«The standard 981 tailpipe is a single outlet,» explains Chris. «If possible, get hold of a 981 Cayman with the optional Sport exhaust, as can be seen on our car.» The upgraded pipework isn't going to add a stack of ponies to the host Porsche's output, but it will sharpen throttle response and activate a racier exhaust note when the centre console's Sport button is pushed, transforming the character of the 981 Boxster for the better. Service history from Porsche Centres and independent specialists, such as PIE Performance, is something you should place at the top of your Cayman wish list.


The 2.7-litre 981 Cayman was offered with a six-speed manual gearbox or a seven-speed PDK semi-automatic dual clutch transmission. It's of paramount importance the PDK system is treated to fresh lubricant at Porsche's recommended service intervals (every six years). Check the book pack and service history of the PDK-equipped car you're looking at to ensure this maintenance has been observed. PDK was a £1,900 option, so expect to pay a premium for cars loaded with the system. Clutches should last at least 60k miles before they need to be replaced, costing upwards of £1,000.

«At the risk of sounding like a stuck record,» Chris smiles, «there really isn't anything to report as far as 981 suspension and braking equipment is concerned. Brakes are traditional, reliable, quality Porsche parts. For this reason, I wouldn't recommend using anything other than OEM discs and pads. That said, the inside face of rotors can corrode.» As outlined elsewhere in this issue of 911 & Porsche World, this is a long-standing problem evident since the first-generation Boxster. «Rubber suspension bushes can fail, and we've had to change a couple of 981 rear hub assemblies, but beyond usual wear and tear, the 981 has proved itself resilient and reliable in all areas.»

Pandemic-caused lockdowns promoted the trend of buying Porsches remotely, often without test drives or even looking at the car in the metal. If you're going to engage in this practice, we strongly advise you to commission PIE Performance (or the car's nearest recognised marque specialist) to carry out a thorough pre-purchase inspection. The resulting documentation will outline not only the car's true condition, but also details of any parts which may need to be replaced in the short term. Only then will you know if the Cayman you're thinking of buying is correctly priced. For example, parts and labour for renewal of braking components will set you back the best part of £1,000. Make sure the price you pay for the car reflects any additional spend you'll be faced with at the point the Porsche lands on your driveway.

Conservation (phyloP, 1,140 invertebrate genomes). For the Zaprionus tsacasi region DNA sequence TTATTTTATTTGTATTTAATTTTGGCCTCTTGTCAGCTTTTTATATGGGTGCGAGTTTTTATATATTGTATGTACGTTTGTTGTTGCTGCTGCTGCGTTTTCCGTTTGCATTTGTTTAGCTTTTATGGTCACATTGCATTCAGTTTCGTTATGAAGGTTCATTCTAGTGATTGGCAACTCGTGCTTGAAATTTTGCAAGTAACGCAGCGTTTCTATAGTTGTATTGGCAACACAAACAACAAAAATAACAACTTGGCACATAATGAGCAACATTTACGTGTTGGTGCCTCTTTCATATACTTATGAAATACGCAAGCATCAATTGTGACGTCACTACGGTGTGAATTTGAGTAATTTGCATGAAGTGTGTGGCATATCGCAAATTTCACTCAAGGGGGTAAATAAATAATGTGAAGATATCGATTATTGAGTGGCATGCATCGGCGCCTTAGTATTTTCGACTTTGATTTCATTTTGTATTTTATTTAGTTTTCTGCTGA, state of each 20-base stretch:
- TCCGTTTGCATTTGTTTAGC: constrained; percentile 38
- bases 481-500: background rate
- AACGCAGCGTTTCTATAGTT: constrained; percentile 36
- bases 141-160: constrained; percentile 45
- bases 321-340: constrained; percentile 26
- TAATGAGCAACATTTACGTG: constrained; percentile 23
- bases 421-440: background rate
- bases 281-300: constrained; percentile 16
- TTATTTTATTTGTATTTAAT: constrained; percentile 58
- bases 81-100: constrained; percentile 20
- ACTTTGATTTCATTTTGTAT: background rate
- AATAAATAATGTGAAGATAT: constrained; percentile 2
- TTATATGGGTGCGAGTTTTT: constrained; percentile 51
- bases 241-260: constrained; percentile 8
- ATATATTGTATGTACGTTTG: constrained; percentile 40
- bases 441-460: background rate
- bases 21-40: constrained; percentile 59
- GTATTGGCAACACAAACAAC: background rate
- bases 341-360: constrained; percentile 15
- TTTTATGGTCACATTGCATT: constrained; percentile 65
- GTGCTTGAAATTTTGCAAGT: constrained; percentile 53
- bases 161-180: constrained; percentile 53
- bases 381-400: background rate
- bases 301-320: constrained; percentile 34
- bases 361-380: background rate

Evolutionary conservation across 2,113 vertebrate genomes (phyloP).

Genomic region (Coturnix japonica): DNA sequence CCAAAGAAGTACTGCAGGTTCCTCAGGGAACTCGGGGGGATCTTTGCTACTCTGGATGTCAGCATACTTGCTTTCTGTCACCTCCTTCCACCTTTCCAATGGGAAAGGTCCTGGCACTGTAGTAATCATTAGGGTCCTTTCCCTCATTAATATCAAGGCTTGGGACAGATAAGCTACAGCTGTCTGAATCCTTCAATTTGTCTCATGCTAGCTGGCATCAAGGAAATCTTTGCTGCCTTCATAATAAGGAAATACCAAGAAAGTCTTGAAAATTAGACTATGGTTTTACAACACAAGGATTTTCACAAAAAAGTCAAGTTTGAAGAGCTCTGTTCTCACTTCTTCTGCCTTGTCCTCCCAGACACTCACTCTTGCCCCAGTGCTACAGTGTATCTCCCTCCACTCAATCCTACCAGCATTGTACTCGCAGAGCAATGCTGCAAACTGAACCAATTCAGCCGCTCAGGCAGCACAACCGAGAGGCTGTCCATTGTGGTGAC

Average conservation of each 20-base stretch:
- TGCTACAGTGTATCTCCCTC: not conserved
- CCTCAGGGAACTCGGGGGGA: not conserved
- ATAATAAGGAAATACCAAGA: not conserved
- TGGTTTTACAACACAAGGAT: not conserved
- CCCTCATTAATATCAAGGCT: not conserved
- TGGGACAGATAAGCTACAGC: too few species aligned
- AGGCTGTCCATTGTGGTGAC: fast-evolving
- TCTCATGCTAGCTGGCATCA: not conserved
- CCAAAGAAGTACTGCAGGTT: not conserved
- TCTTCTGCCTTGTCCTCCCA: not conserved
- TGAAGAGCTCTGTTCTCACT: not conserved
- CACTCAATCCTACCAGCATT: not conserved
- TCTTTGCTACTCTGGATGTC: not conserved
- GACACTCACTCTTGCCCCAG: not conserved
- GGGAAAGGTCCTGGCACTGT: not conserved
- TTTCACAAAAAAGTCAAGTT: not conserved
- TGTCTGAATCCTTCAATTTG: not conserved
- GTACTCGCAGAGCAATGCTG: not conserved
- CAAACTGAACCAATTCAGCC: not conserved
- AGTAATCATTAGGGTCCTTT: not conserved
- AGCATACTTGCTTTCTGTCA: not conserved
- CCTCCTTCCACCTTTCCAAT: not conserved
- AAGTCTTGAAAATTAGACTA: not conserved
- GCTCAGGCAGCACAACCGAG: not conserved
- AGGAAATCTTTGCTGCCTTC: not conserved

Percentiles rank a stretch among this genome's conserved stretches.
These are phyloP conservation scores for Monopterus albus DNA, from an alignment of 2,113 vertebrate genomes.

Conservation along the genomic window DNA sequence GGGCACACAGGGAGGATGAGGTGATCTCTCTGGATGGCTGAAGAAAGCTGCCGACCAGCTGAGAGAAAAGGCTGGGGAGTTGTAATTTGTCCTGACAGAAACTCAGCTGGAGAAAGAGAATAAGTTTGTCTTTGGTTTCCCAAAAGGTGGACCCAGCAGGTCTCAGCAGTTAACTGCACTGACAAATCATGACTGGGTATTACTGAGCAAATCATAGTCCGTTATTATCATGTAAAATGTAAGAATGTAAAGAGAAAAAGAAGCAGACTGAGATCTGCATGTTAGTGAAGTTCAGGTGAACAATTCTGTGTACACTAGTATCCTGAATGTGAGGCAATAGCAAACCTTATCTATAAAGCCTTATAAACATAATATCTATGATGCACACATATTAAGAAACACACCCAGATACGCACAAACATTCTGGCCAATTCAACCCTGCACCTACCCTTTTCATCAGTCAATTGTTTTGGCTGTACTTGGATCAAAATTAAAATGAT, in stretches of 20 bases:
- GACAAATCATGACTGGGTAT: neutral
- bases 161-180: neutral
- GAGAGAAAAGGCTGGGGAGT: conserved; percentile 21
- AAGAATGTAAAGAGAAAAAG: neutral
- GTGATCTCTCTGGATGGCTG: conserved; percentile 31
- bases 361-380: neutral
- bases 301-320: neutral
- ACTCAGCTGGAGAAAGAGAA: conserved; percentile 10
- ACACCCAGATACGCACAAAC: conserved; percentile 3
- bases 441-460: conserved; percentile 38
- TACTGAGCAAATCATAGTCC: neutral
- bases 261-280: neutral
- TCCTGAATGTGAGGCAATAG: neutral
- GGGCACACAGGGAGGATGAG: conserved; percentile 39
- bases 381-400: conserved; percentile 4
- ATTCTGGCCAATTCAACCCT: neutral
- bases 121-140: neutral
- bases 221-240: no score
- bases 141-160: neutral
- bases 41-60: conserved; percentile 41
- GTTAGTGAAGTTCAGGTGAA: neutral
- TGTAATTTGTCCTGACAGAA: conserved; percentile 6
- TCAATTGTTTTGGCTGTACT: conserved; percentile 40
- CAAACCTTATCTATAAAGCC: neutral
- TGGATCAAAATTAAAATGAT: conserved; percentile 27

The 981's interior feels completely modern, even today. PIE Performance's Cayman 2.7 features attractive black leather, complementing the bright blue paintwork. «The materials Porsche used for 981 interiors are incredibly robust, but be mindful of possible driver's seat bolster wear,» Chris warns. «The only real complaint we've come across is weak switchgear. Specifically, the electric window switches, door mirror switches and heater control switches become brittle and can snap. The electrics themselves cause no problems, although dash warning lights suggesting otherwise can be triggered by a battery running low voltage. On this topic, we've received 981s on the back end of Porsche Centres incorrectly diagnosing a major fault. Owners can be asked to pay for expensive replacement parts, when the problem is simply a duff battery and the need to extinguish fault codes.» Needless to say, if you don't intend to drive the car daily, it's a good idea to keep your 981 connected to a trickle charger, avoiding low battery voltage during periods of rest.

Scuttle drains can get blocked over time, especially on a 981 left standing outside for extended periods. It's essential these are regularly cleaned, else rainwater will flood the scuttle pan and litres of water will seep behind the dashboard. «Damp will play havoc with some of the 981's electrical systems if the scuttle is left unmonitored,» continues Chris. «If fitted, the factory tracking system is particularly susceptible to error, causing alerts to be sent to the company responsible for monitoring the whereabouts and safety of the car.»